Furthermore, the applicants have determined that if dilute oxygen is used, it is possible to avoid undue oxidation of the underlying semiconductor substrate which would have a deleterious effect on the capacitance of the resultant metal-containing gate stack including the high k gate dielectric and metal contact.
One benefit of using the method of the present invention in which dilute oxygen and a low temperature re-oxidation procedure is used includes reduced interface growth between the semiconductor substrate and the high k gate dielectric. Another benefit of using the method of the present invention is that it is compatible with a broad range of gate metals. It is worth noting that in Schaeffer et al. mentioned above oxidation of Pt gates occurs at a temperature of about 500° C. Oxidation at 500° C. would react with many gate metals and render them non-conductive. Thus, to avoid this Schaeffer et al. uses a noble metal such as Pt that is highly resistant to oxidation. The use of noble metals such as Pt are, however, problematic since they suffer from adhesion problems and are thus not typically suitable as a complementary metal oxide semiconductor (CMOS) component.
In the present invention, dilute oxygen and low temperature is used during the re-oxidation of a material stack including at least a high k gate dielectric, a metal contact and a gate conductor therefore the method of the present invention is compatible with many types of metals including, for example, Re, Ru, W, Rh, TiN or TaN.
In some device architectures, it may be impractical to expose the FET to dilute oxygen. For example, extensive interconnect layers may limit diffusion of oxygen to the gate stack, preventing re-oxidation of the high k gate dielectric. In this circumstance, it becomes necessary to implement an oxygen reservoir that would be embedded in the device region and provide additional oxygen to the dielectric to stabilize the threshold voltage.
In broad terms, the present invention provides a method of re-oxidizing a high k gate dielectric of a material stack useful as a pFET to substantially remove charged defects therefrom, which comprises:
exposing a material stack including a gate dielectric having a dielectric constant of about 4.0 or greater (i.e., high k) to dilute oxygen at a temperature from about 250° C. to about 450° C. for a time period from about 1 minute to about 24 hours, said dilute oxygen has a partial pressure of about 100 Torr or less.
The present invention also relates to a semiconductor structure that comprises:
at least one metal-containing gate stack located on a surface of a semiconductor structure, said at least one-metal containing gate stack comprising a gate dielectric having a dielectric constant from about 4.0 or greater on said semiconductor substrate, a metal contact located on said gate dielectric, a metal barrier located on the metal contact and a gate conductor located on said metal barrier, said at least one metal-containing gate stack has an effective workfunction of greater than about 4.8 eV resulting in a threshold voltage that is within 0 to 300 mV of a CMOS device having a channel width of about 100 nm or greater, said CMOS device having a SiON/polySi gate stack.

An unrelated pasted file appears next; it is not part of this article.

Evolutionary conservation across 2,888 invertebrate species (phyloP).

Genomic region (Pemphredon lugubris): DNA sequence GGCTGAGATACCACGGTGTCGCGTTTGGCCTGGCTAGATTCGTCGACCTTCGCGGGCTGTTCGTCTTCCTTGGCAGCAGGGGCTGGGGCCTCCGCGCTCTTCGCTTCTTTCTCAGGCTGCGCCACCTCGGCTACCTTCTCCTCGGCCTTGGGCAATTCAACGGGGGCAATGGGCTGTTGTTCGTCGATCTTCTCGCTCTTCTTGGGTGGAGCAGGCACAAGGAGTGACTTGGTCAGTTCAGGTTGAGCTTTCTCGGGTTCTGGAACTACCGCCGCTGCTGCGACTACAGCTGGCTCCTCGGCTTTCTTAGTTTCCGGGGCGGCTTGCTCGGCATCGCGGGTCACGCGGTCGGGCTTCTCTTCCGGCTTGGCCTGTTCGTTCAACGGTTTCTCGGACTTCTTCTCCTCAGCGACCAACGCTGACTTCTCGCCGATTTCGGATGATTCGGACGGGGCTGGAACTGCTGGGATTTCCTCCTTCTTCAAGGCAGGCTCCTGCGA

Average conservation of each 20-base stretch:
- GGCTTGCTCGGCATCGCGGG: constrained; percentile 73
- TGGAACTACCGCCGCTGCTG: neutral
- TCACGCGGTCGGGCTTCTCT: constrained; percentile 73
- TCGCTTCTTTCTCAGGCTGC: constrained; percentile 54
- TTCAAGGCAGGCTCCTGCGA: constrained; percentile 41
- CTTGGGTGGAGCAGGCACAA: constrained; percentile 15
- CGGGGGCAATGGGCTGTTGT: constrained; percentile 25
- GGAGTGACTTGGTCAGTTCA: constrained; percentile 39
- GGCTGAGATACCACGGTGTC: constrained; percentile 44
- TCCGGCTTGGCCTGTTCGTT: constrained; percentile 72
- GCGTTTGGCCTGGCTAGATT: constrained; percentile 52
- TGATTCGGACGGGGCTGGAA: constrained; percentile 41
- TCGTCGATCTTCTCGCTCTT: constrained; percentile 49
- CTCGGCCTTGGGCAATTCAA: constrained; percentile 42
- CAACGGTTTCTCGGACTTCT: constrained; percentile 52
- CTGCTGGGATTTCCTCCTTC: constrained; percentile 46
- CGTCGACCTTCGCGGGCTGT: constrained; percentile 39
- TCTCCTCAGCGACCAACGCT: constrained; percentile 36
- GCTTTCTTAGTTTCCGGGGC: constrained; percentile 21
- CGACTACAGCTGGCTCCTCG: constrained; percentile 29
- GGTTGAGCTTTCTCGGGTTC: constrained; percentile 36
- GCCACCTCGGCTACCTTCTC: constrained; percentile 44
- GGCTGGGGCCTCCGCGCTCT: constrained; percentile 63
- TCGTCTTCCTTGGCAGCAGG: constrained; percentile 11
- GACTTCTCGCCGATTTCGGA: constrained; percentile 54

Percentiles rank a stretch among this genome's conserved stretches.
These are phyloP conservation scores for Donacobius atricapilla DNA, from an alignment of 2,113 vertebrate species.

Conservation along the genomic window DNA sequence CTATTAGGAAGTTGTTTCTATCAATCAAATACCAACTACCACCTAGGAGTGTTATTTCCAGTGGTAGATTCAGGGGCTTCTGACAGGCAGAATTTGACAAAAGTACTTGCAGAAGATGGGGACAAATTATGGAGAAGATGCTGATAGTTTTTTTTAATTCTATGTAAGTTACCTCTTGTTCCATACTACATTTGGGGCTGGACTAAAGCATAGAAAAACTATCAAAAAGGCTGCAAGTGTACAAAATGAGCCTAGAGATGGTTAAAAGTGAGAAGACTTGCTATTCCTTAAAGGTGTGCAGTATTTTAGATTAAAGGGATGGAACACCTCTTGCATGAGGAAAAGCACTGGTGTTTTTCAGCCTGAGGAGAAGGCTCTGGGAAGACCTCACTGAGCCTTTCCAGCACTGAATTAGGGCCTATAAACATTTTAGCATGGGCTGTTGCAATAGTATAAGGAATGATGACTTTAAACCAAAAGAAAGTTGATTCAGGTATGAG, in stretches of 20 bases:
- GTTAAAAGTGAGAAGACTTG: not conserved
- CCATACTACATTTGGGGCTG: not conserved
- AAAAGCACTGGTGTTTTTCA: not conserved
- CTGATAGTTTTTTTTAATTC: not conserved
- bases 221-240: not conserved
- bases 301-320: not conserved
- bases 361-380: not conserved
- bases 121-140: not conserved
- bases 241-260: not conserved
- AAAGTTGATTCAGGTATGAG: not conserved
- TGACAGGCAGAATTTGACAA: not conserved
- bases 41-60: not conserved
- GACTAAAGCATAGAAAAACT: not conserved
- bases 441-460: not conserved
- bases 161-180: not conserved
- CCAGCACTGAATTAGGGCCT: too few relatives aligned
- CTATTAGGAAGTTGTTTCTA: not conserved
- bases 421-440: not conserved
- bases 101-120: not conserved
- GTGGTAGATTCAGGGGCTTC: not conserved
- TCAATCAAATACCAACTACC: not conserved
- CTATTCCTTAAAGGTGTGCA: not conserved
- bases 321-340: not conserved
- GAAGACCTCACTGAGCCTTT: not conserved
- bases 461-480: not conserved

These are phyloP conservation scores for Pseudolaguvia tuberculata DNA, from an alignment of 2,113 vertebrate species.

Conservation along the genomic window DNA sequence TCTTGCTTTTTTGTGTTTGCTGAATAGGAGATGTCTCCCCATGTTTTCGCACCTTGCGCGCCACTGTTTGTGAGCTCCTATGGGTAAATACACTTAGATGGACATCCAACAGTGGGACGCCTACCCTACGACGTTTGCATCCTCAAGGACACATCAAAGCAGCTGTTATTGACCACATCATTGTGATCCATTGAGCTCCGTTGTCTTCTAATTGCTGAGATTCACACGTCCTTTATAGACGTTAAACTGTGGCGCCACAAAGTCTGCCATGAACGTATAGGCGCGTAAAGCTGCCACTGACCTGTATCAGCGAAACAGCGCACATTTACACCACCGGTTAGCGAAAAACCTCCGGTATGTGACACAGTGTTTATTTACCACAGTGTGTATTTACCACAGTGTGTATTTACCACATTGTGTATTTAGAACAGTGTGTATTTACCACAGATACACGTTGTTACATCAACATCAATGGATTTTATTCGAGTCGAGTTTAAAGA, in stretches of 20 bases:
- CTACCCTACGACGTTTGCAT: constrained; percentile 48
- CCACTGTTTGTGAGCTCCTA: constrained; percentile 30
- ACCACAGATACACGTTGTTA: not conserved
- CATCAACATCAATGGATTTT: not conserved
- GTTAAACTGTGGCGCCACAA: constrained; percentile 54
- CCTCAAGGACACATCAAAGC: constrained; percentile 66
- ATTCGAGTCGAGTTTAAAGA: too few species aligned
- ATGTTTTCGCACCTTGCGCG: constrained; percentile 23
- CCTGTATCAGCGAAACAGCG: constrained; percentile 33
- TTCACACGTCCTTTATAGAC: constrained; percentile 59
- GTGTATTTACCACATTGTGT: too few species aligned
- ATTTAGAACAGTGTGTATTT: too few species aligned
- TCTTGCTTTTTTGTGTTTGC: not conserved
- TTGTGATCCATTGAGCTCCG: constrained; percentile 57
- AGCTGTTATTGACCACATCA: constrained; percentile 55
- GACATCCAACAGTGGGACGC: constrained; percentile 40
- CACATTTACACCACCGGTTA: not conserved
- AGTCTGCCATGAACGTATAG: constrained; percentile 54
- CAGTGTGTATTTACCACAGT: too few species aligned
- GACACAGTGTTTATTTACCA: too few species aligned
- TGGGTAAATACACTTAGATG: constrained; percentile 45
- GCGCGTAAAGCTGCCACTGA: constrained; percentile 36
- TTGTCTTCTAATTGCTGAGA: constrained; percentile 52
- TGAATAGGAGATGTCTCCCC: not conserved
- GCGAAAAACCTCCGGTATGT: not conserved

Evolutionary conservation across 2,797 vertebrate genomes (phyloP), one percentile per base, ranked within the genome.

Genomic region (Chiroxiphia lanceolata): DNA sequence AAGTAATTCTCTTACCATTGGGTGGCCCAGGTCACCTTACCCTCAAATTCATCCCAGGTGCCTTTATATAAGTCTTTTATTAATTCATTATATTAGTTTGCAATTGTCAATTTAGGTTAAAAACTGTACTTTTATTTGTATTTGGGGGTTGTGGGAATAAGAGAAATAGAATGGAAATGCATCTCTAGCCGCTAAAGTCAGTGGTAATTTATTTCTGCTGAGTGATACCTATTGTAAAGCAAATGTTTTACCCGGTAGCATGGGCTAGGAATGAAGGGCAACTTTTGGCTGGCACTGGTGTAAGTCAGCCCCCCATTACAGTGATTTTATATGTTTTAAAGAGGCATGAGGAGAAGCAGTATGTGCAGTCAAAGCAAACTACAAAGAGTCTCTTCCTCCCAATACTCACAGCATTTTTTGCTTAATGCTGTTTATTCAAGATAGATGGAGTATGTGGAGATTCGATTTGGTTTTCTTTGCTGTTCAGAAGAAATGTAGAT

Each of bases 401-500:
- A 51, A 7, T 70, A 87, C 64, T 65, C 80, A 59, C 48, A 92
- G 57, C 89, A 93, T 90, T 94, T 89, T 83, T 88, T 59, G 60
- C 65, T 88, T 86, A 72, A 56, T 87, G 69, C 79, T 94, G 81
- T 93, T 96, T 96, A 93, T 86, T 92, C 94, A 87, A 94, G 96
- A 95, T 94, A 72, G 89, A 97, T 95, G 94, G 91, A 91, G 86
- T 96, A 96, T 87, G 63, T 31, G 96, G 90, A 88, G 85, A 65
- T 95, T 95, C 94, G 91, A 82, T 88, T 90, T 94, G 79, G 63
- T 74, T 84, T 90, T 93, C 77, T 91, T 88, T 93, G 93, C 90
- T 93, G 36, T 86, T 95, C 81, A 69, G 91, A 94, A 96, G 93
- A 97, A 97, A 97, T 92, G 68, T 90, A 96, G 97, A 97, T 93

The semiconductor structure of the present invention contemplates pFETs including a p-type gate conductor, which can be present on a substrate in conjunction with at least one NFET. In some embodiments, the present invention contemplates a semiconductor structure in which the NFET comprises a polySi gate conductor, and the pFET comprises a p-type metal.
Due to the thermal budget required to form the gate conductor of a gate stack, metal gates including an elemental metal, elemental metal alloy or elemental metal nitride are preferably used in the present invention since such metal gates can be formed at a low temperature (below 550°) as compared to polySi gates. The low temperature of formation of the metal gate conductor is preferred herein since it prevents the reversal of the benefits that are obtained by utilizing the inventive re-oxidation process.
It is noted that the contact metal used in the present invention sets the effective workfunction of the material stack. The gate conductor has no function in setting the effective workfunction and the threshold voltage. Instead, the function of the gate conductor is to provide a low resistive contact to the barrier layer and the contact metal. Since the effective workfunction of the material stack is determined by the metal contact, the re-oxidation method described herein alters that layer.
The present invention, which provides a method of substantially removing charged defects from a material stack including a high k gate dielectric and a metal contact, will now be described in greater detail by referring to the drawings that accompany the present application. It is noted that the drawings of the present application are provided for illustrative purposes and thus they are not drawn to scale.
Reference is first made to
It is again worth emphasizing that the contact metal used in the present invention sets the effective workfunction of the material stack. As stated above, the gate conductor has no function in setting the effective workfunction and the threshold voltage. Instead, the function of the gate conductor is to provide a low resistive contact to the barrier layer and the contact metal. Since the effective workfunction of the material stack is determined by the metal contact, the re-oxidation method described herein alters that layer. Moreover, due to thermal budget constraints and to avoid reversing the benefits of the inventive re-oxidation step it is preferred in some embodiments of this invention to use a metal gate conductor instead of polySi.
The semiconductor substrate 12 shown in